Donnington Park might have only hosted a single Grand Prix, but thanks to the exploits of a certain Brazilian racing driver, it was one for the ages
By Craig Toone
Chocolate Easter Eggs aside, the one thing guaranteed during the British Spring time is rain, and for the hastily organised European Grand Prix mother nature would turn the dial up to eleven. Race number three in the 1993 F1 calendar was supposed to be the new Asian Grand Prix, but the organisers had filed for bankruptcy with two months to go. Into the void stepped Donnington Park, and given the dramatic race that followed it’s surprising Formula One hasn’t been back since.
In the McLaren garage Ayrton Senna cuts a frustrated figure. The new MP4/8 was simply not in the same league as the all-conquering Williams FW14, no car was. The McLaren had to make do with a Ford V8 that was inferior to the Williams’ Renault supplied V10 whilst also lagging behind in both aerodynamics and active suspension technology. Senna had finished a lacklustre forth in the 1992 championship and it was an open secret that he’d tried to secure Nigel Mansell’s Williams drive, which had been bagged by arch nemesis Alain Prost, back from a years’ sabbatical. Prost demanded final say on his teammate in his contract, and torpedoed Senna’s ambition. Ayrton stayed with McLaren on a race by race basis.
In the season so far, Prost had drawn first blood at Kyalami, Senna answered with a win at Interlagos. At Donnington qualifying was dry and Prost hammered home the advantage of the Williams, taking pole. His teammate Damon Hill would occupy the other spot on the front row. Next up was a certain rising star by the name of Michael Schumacher in a Benneton, 1.5 seconds off the pace. Senna languished in forth, nearly two seconds adrift of pole, highlighting the gulf in class between the cars. When the race starts the German shows his trademark ruthless streak, blocking Senna into the first turn, pushing him towards the grandstand, which costs them both time & position. Karl Wendlinger senses an opportunity and slips through from fifth to third in his Sauber.
Enraged, Senna immediately delivers comeuppance, dispensing Schumacher at the next turn. Into the treacherous high speed & downhill Craner Curves Senna astonishingly drives around the outside of Wendlinger, braking hard for Old Hairpin. He carries so much speed on the exit he almost careens into the back of Damon Hill in the Renault in the long drag up to Mcleans, where he takes the Brit. Prost is now the target. Senna makes his move on Le Professor with a classic out-braking manoeuvre, diving down the inside into Melbourne Hairpin. The rest of the pack, led by Schumacher has fallen some distance behind the leading trio.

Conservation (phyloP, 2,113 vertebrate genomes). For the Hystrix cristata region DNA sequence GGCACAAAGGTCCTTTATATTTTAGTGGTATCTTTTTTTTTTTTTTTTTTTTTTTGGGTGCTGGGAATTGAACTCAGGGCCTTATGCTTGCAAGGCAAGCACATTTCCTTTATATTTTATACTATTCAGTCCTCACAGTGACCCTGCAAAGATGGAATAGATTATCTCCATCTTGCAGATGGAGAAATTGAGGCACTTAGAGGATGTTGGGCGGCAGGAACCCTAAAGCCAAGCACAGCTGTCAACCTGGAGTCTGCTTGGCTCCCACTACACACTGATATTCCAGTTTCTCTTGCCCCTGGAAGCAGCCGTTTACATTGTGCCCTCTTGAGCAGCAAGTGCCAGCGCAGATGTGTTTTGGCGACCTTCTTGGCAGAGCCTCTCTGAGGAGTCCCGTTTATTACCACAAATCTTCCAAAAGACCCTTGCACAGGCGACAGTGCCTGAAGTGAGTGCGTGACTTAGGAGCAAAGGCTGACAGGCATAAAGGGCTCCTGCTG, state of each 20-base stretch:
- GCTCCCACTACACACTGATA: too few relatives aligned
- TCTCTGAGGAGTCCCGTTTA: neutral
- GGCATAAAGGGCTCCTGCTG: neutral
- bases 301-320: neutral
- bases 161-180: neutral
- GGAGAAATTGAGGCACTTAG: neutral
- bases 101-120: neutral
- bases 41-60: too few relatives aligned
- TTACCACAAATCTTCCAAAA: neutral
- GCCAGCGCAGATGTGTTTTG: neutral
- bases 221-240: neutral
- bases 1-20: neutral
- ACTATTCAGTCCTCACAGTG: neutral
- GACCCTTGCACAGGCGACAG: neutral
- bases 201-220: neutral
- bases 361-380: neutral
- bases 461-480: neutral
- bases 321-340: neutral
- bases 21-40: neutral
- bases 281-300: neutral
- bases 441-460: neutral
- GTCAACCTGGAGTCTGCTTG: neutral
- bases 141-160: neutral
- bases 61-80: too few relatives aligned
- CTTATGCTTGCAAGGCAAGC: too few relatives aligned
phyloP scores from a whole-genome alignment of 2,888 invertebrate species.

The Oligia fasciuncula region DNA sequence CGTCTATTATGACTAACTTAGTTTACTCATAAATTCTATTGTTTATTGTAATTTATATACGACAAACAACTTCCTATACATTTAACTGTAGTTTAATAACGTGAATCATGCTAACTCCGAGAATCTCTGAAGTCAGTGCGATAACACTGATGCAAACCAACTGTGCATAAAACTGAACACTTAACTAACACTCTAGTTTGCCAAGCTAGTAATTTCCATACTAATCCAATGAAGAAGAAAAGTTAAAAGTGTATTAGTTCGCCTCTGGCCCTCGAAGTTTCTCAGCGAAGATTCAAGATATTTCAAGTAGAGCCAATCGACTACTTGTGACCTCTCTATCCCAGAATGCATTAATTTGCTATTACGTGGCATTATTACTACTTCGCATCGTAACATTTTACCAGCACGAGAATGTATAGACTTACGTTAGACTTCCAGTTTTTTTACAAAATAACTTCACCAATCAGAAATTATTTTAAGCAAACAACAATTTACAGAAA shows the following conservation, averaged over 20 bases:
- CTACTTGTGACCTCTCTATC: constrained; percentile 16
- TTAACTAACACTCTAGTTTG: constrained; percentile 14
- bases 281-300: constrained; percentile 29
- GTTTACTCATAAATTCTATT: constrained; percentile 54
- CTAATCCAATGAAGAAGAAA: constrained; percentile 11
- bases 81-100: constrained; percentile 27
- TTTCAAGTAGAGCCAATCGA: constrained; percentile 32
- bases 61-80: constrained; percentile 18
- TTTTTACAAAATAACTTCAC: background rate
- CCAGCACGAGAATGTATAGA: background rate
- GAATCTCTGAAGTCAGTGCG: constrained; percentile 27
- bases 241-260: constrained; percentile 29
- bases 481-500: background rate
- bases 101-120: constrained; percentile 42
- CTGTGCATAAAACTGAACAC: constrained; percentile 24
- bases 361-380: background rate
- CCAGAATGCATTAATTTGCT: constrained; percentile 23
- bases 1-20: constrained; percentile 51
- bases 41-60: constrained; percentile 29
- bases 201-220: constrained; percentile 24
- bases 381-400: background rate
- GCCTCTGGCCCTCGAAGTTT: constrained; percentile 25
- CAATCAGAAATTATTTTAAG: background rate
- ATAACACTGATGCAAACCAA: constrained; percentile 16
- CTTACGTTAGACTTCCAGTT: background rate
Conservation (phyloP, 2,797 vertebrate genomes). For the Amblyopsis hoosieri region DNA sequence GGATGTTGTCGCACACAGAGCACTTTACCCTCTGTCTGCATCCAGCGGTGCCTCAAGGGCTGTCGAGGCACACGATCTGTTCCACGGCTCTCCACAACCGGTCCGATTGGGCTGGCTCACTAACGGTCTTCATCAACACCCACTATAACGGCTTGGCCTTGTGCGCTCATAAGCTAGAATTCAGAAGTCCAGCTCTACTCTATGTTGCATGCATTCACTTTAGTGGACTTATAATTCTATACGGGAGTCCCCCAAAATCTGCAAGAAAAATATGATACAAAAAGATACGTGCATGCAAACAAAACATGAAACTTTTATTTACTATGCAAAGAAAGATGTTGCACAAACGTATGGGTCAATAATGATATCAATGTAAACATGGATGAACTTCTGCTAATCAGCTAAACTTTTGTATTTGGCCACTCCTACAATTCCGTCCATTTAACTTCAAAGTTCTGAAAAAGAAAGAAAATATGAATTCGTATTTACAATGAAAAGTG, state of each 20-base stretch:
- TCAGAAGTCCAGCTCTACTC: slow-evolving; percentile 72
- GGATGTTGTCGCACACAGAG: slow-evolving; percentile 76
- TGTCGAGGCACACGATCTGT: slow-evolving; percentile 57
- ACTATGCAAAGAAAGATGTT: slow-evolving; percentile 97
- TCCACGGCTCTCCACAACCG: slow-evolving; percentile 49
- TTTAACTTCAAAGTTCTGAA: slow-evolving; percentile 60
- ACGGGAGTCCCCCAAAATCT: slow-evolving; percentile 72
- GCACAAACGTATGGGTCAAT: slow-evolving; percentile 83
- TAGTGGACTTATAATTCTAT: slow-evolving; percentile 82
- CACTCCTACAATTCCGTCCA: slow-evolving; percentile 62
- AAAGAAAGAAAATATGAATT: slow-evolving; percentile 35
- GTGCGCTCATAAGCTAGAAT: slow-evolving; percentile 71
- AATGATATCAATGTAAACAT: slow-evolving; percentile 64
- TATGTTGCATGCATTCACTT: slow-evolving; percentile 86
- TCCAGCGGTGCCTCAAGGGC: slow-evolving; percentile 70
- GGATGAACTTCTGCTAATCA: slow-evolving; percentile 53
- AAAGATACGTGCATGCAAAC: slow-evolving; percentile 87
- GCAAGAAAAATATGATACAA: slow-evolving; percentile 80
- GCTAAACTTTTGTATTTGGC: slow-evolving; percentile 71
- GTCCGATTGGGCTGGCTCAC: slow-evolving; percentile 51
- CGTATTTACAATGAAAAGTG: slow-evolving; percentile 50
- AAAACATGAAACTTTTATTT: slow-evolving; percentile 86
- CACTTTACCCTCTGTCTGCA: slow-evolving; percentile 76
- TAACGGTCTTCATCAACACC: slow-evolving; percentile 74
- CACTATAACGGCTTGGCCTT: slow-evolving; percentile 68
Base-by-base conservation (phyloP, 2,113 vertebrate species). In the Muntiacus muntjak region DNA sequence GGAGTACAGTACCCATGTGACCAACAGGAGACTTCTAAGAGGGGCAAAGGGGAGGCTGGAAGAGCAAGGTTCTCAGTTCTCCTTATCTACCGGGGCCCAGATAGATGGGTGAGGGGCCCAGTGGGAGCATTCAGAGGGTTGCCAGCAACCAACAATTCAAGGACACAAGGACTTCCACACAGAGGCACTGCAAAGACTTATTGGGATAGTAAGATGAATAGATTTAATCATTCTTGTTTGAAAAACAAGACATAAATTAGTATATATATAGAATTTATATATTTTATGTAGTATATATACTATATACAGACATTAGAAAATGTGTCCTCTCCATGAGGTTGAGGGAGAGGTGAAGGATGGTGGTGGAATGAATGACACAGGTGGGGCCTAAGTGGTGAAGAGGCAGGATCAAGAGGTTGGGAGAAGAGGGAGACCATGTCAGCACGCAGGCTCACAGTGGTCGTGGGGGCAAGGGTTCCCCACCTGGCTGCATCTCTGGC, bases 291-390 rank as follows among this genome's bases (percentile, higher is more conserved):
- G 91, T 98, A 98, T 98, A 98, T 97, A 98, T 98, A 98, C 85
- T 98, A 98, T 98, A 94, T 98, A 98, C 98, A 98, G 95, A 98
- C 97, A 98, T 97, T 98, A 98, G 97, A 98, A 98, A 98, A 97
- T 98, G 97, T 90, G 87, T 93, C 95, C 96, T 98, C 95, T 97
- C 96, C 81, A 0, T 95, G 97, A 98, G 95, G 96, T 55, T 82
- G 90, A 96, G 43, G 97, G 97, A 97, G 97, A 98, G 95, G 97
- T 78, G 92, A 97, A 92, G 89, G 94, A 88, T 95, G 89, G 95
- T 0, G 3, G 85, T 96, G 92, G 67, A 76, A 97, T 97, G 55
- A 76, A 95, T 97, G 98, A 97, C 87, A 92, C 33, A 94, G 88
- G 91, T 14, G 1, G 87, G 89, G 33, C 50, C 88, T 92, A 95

Ayrton crosses the line ahead of Prost and manages a flick of opposite lock exiting the high speed Redgate. It feels like a victory dance, and it would prove to be - Senna takes the chequered flag by one minute and twenty-three seconds from Hill. Prost would finished third, having been lapped.
The Brazilian shot to the top of the drivers’ standings with 26 points, as did McLaren on the constructor’s leader board. Their accumulated points were the same – Senna’s teammate Michael Andretti had fallen foul of the conditions as Senna was concocting his historic first lap. Prost would go on to win the drivers’ title that year and promptly retire. Senna would occupy his seat, but the active suspension that gave the Williams team such an advantage would be banned for 1994 by the powers that be. Forced back to the drawing board with a car that was designed around such technology meant the new FW16 became a tricky car to drive. Williams would still be refining the car as the season began. Ayrton would not win a single race for his new team before tragically passing away during the San Marino Grand Prix – whilst in the lead.
During the winter break Senna and Prost had patched up their differences and became close friends - Alain would be a pallbearer at Senna’s funeral and has since been appointed a trustee of the Senna Foundation. Donnington and F1 would suffer a similar fate as the European Grand Prix rotated to the new look Nürburgring for 1994 calendar. The circuit made another bid to host F1 in 2008, but it wasn’t to be as, mirroring the Asian GP, the re-structure of the circuit’s facilities proved to be a step too far and the project collapsed. Perhaps it’s fitting that such a special drive remains a one off.